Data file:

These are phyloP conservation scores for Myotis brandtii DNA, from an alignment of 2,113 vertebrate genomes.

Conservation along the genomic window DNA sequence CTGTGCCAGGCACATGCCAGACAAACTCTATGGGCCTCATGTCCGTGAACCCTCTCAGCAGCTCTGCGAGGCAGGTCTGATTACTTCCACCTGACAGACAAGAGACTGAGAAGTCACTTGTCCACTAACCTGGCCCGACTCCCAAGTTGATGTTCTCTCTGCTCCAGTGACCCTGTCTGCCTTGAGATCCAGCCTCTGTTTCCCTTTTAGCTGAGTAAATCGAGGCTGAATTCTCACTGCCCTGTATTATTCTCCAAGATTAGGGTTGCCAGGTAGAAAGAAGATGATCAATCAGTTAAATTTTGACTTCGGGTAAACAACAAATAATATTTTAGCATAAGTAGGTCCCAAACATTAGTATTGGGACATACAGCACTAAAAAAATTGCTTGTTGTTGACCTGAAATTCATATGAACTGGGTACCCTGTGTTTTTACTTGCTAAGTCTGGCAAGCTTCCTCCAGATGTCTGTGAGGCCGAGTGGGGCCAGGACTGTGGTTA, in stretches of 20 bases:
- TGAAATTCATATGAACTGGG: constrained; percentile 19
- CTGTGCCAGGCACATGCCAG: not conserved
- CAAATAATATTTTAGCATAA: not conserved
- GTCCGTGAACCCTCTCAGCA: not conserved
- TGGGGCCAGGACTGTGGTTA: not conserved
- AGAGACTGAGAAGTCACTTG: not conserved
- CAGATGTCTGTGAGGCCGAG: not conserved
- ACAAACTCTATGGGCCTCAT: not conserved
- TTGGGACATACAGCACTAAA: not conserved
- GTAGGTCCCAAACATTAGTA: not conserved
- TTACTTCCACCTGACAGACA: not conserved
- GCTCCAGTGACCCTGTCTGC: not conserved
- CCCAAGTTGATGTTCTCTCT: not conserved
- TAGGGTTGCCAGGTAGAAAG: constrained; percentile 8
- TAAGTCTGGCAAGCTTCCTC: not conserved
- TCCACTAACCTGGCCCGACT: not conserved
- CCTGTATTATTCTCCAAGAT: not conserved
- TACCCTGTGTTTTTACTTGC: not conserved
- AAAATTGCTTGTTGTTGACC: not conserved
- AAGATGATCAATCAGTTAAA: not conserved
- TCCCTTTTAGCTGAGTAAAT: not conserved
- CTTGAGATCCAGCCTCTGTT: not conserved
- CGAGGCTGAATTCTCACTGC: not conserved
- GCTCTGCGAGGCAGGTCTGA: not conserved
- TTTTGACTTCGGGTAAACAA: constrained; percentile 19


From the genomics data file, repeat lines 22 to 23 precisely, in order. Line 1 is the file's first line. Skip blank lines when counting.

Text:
- AAGATGATCAATCAGTTAAA: not conserved
- TCCCTTTTAGCTGAGTAAAT: not conserved